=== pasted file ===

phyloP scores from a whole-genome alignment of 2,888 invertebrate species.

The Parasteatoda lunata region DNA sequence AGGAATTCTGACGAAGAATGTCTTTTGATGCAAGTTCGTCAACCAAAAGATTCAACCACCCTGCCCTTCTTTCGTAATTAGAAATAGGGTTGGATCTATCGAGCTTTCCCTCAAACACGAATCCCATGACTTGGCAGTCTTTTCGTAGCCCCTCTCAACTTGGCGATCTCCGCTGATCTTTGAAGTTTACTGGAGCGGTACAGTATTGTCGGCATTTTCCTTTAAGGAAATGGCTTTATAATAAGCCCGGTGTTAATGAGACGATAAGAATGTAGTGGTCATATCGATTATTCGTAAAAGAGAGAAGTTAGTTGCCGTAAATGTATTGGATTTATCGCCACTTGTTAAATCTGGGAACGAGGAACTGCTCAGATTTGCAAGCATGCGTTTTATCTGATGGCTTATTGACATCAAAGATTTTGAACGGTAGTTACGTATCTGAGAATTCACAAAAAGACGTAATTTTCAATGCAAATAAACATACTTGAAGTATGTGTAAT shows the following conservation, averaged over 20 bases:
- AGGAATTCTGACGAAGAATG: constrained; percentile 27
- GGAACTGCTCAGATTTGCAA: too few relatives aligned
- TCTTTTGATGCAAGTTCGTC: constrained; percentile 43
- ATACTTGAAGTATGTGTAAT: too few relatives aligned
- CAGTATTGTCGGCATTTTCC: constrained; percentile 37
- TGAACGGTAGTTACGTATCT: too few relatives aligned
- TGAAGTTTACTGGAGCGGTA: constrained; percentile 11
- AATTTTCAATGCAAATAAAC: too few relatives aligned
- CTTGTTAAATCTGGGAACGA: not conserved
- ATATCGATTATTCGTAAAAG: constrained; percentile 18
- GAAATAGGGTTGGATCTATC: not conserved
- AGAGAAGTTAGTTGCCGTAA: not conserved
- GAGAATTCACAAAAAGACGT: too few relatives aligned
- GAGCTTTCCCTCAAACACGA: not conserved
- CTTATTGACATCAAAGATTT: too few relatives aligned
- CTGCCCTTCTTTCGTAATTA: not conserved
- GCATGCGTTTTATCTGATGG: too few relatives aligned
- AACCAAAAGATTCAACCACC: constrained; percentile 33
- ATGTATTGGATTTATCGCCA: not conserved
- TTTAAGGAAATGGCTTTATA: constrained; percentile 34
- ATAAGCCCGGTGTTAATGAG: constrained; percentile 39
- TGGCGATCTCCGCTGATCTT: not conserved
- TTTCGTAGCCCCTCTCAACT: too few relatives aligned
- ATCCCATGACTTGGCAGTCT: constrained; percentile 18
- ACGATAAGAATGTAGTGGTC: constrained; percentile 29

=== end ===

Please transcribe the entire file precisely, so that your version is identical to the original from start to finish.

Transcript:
phyloP scores from a whole-genome alignment of 2,888 invertebrate species.

The Parasteatoda lunata region DNA sequence AGGAATTCTGACGAAGAATGTCTTTTGATGCAAGTTCGTCAACCAAAAGATTCAACCACCCTGCCCTTCTTTCGTAATTAGAAATAGGGTTGGATCTATCGAGCTTTCCCTCAAACACGAATCCCATGACTTGGCAGTCTTTTCGTAGCCCCTCTCAACTTGGCGATCTCCGCTGATCTTTGAAGTTTACTGGAGCGGTACAGTATTGTCGGCATTTTCCTTTAAGGAAATGGCTTTATAATAAGCCCGGTGTTAATGAGACGATAAGAATGTAGTGGTCATATCGATTATTCGTAAAAGAGAGAAGTTAGTTGCCGTAAATGTATTGGATTTATCGCCACTTGTTAAATCTGGGAACGAGGAACTGCTCAGATTTGCAAGCATGCGTTTTATCTGATGGCTTATTGACATCAAAGATTTTGAACGGTAGTTACGTATCTGAGAATTCACAAAAAGACGTAATTTTCAATGCAAATAAACATACTTGAAGTATGTGTAAT shows the following conservation, averaged over 20 bases:
- AGGAATTCTGACGAAGAATG: constrained; percentile 27
- GGAACTGCTCAGATTTGCAA: too few relatives aligned
- TCTTTTGATGCAAGTTCGTC: constrained; percentile 43
- ATACTTGAAGTATGTGTAAT: too few relatives aligned
- CAGTATTGTCGGCATTTTCC: constrained; percentile 37
- TGAACGGTAGTTACGTATCT: too few relatives aligned
- TGAAGTTTACTGGAGCGGTA: constrained; percentile 11
- AATTTTCAATGCAAATAAAC: too few relatives aligned
- CTTGTTAAATCTGGGAACGA: not conserved
- ATATCGATTATTCGTAAAAG: constrained; percentile 18
- GAAATAGGGTTGGATCTATC: not conserved
- AGAGAAGTTAGTTGCCGTAA: not conserved
- GAGAATTCACAAAAAGACGT: too few relatives aligned
- GAGCTTTCCCTCAAACACGA: not conserved
- CTTATTGACATCAAAGATTT: too few relatives aligned
- CTGCCCTTCTTTCGTAATTA: not conserved
- GCATGCGTTTTATCTGATGG: too few relatives aligned
- AACCAAAAGATTCAACCACC: constrained; percentile 33
- ATGTATTGGATTTATCGCCA: not conserved
- TTTAAGGAAATGGCTTTATA: constrained; percentile 34
- ATAAGCCCGGTGTTAATGAG: constrained; percentile 39
- TGGCGATCTCCGCTGATCTT: not conserved
- TTTCGTAGCCCCTCTCAACT: too few relatives aligned
- ATCCCATGACTTGGCAGTCT: constrained; percentile 18
- ACGATAAGAATGTAGTGGTC: constrained; percentile 29